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Ack! One more thing. I checked your bio, and it looks like you live in the UK.Regretably, I don't think you can order the video that I referenced.America is on a different television standard, than the UK, Europe and Japan.(Our standards are probably lower coz we have Rubert Murdoch and Fox Broadcasting [g])But seriously, our standard is NTSC, yours I believe is called PAL. Unless an American video tape is recorded in your format, it won't play in your VCR.HTH - Peace Out - NickT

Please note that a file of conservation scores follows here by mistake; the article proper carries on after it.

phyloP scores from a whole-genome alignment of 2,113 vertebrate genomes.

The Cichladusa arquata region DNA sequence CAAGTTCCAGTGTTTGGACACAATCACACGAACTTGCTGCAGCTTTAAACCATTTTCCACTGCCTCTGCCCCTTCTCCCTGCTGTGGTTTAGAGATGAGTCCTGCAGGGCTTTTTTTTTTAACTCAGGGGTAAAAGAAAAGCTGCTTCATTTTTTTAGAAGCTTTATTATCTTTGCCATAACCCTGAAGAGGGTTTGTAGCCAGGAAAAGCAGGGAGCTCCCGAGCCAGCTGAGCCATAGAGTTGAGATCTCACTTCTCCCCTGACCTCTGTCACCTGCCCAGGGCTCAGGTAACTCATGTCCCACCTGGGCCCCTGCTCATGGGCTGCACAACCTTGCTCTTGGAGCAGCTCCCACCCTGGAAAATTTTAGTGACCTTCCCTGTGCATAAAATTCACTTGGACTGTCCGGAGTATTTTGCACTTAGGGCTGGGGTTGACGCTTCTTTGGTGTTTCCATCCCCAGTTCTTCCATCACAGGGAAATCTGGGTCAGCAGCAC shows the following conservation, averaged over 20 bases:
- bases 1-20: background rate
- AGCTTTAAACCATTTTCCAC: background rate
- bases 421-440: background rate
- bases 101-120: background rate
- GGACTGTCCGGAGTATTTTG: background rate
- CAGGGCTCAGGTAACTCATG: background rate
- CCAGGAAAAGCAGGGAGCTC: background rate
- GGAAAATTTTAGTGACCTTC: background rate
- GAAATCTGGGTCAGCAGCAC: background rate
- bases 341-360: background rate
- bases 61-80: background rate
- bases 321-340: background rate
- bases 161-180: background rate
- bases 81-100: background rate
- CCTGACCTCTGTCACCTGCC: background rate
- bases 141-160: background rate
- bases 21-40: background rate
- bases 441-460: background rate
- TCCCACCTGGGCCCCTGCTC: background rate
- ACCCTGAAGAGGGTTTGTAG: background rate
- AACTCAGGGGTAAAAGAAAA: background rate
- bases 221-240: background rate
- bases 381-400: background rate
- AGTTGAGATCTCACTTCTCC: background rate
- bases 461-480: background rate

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Hi Guys, I too have something so similar to you all. What happens with me is this, I feel like I can't move my body at all,( any part of it) then as if that isn't bad enough, I get this tingling. It starts in my legs and works its way up until it covers all of me. All this time, I know I am awake and I try to fight it and get up but I can't. I haven't told anyone about it yet but I suppose I should. I will try to remember when I see the Doc on Monday. I will let you know what he says.Brooke
 

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Discussion Starter · #10 ·
Shrinky, what was the upshot of your discussion with your doctor? I think the point about sleep paralysis is that the brain is awake but the body isn't. best wishes,